The young physician starts life with 20 drugs for each disease, and the old physician ends life with one drug for 20 diseases.
A friend asked me recently to put together a first aid kit for use at the private school he works at. He is a teacher and a coach and he wanted something to cover sports meets and field trips and hikes. This didn’t seem like a tall order; after all I specialize in the treatment of emergencies, and first aid should be child’s play. I told him I would be happy to do it.
Another teacher at the school apparently has some experience in a previous career as a Special Forces soldier and passed on his wish list for my first aid kit.
Med supply wish list
- First aid bag
- CPR/ AED manikin
- Portable AED
- Endotracheal tubes
- Optic (light) laryngoscope
- Oropharyngeal tubes
- Assorted nasopharyngeal tubes
- Assorted coagulant powder/ spray
- Chest tubes with valves
- BP cuff
- Minor surgical kit (scalpel blade, curved kelly’s, suture, various hemostats etc)
- Otoscope Ophthalmoscope
- U/A test strips
- Guaiac test kit
- 2×2, 4×4 Curlex (2in, 4in)
- Ace wrap (1in, 2in, 3in, 6in)
- Surgical tape (various) 1in, 2in, 4in, 6in; micropore, durapore, etc.
- Band-Aids (various)
- Petrolatum gauze
- IV solutions (1liter) ringers, NACL, D5w
- IV starters Iv catheters 14, 16, 18. 20 gauge
- Suture (nylon/ silk) 2-0, 3-0, 6-0)
- Scalp catheters (infant)
- Bulb syringe
- Cricothyroidotomy set/kit
- Sterile suture instrument pack
- Sterile surgical gloves 7’s and 7½
- Sterile towel pack
- Malleable emergency splint (various)
- Space blankets
- Pneumatic splints (Leg and arm)
- Assorted needles 8, 10, 12, 18, 16 and syringes 10cc- 50cc
- Sterile scrub brushes (betadine)
- Finger splints
- Portable/ collapsible stretcher
- Eye flush set/ kit
- First aid bandages small through abdomen sized
- Headlamp/ magnifier glass
- Used microscope strong enough to do gram stains
- Gram stain reagents
- And finally, a Hemoglobinometer
“Wow, what kind of hikes do you guys go on? “ I asked him.
“It is good to be prepared,” he replied. True.
Over the years I have talked with many of my ER colleagues about the ideal emergency first aid kit and most of us seem to have some sort of supplies in our autos and our homes. They range from a pair of gloves to full-on trauma immobilization and resuscitation gear.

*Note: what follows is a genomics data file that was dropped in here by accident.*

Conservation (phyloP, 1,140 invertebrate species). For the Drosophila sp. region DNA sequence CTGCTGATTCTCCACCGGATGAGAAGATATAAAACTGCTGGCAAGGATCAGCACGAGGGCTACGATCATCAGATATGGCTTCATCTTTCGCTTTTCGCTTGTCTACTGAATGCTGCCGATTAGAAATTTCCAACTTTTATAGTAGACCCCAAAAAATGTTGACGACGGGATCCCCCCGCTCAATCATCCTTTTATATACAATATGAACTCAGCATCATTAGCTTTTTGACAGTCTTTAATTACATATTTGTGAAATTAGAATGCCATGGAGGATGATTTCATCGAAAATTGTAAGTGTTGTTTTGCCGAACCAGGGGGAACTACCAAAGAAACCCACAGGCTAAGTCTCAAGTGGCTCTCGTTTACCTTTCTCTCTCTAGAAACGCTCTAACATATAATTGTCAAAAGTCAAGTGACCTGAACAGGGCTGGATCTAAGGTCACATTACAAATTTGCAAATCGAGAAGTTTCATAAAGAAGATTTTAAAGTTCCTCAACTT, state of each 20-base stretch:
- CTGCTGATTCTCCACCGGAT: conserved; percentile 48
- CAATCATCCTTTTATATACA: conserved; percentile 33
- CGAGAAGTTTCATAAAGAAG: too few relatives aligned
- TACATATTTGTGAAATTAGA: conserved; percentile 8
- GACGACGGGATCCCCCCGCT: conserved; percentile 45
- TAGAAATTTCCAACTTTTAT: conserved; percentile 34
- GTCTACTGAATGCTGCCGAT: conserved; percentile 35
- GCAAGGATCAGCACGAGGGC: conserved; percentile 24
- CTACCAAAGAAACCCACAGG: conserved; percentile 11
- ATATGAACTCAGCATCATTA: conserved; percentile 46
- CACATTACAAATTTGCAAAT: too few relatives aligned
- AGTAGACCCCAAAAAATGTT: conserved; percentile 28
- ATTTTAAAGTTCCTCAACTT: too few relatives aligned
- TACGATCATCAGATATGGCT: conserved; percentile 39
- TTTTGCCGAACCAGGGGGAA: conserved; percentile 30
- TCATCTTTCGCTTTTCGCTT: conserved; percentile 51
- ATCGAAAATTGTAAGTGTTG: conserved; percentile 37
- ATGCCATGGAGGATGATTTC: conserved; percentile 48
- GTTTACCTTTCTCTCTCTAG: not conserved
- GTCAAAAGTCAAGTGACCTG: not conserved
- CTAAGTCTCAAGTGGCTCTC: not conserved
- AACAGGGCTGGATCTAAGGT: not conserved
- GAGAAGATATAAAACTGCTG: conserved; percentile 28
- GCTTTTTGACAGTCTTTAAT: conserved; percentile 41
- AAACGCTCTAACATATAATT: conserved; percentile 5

As I thought about it, I thought it brought up an interesting topic. What should a basic first aid kit contain?
The biggest issue of course is who will be using it. A cricothyroidotomy kit as requested above is a set of surgical instruments used to cut a hole in the neck into the trachea to ventilate a dead or dying person. It is not useful for the average first responder. A bag valve mask on the other hand can be used to ventilate a patient if the first responder has Basic Life Support (BLS) training, which is widely obtainable. So a bag valve mask is the first thing I recommend for a commonly shared first aid kit for a school group (with a strong recommendation for as many people trained in BLS as possible).
Those BLS-trained people would also benefit from a stethoscope and a blood pressure (BP) cuff. Not everyone can reliably measure a blood pressure with a cuff and stethoscope but an inflated blood pressure cuff makes a handy tourniquet to control severe bleeding. UVA offers a free Advanced Bleeding Control course for those interested. A sign of the times I suppose. Here is the website. They also offer BLS courses.
Blood pressure is actually relatively easy to estimate without directly measuring. If the patient is mentating (she can talk and think) then she has enough blood pressure to supply blood flow to her brain. That’s important to me (and her) without having a number as in a blood pressure reading.
I am also informed by the presence and the strength of pulses. If you still have a pulse on the top of your foot, for example, that tells me your blood pressure is normal and your arteries are not clamped down in some kind of shock syndrome.
My complete recommendations for a commonly shared first aid kit for a school or group would be for several pairs of disposable non-latex surgical gloves, a stethoscope, a BP cuff mostly as a tourniquet, Bag valve mask, a two-pack of epi pens (need to be replaced yearly) lots of dressings and Ace wraps, aspirin, an albuterol inhaler (also replaced yearly or every other year), and a cell phone to call 911.
Oh, yes, and an AED, of course. This is an Automated External Defibrillator. Simple to use and lifesaving in sudden cardiac arrest.
Epi pens not only treat anaphylaxis but severe asthma and most kinds of shock and cardiac arrest, depending.
In this kit should be a simple set of instructions. The simpler the better.
- Call 911.
- Put on gloves
- If it is bleeding, apply pressure over a gauze dressing. If it is still bleeding, apply more pressure and gauze.
- If they can’t breathe, give albuterol puff or epi pen injection.
- If they still can’t breathe, use bag valve mask to breathe for them.
- If you lose a pulse, give epi pen injection and apply AED. The machine will decide if a shock is indicated.
- Chest pain or stroke symptoms—give aspirin.
- Fractures or deformities—splint with your ace wraps and any stiff, straight thing. Cardboard works in a pinch.
I have an old leather doctor bag with most of these things (except the directions) that I use for the occasional house call, but I no longer carry it routinely in my car as I did early in my career. But I always have gloves (in the glove compartment of course) and a stethoscope. These two items have seen me through multiple emergencies and are usually enough to stabilize any patients till 911 can respond and bring more elaborate equipment that they often let me use.
And the gloves are handy for keeping my hands clean if I ever have to change a tire.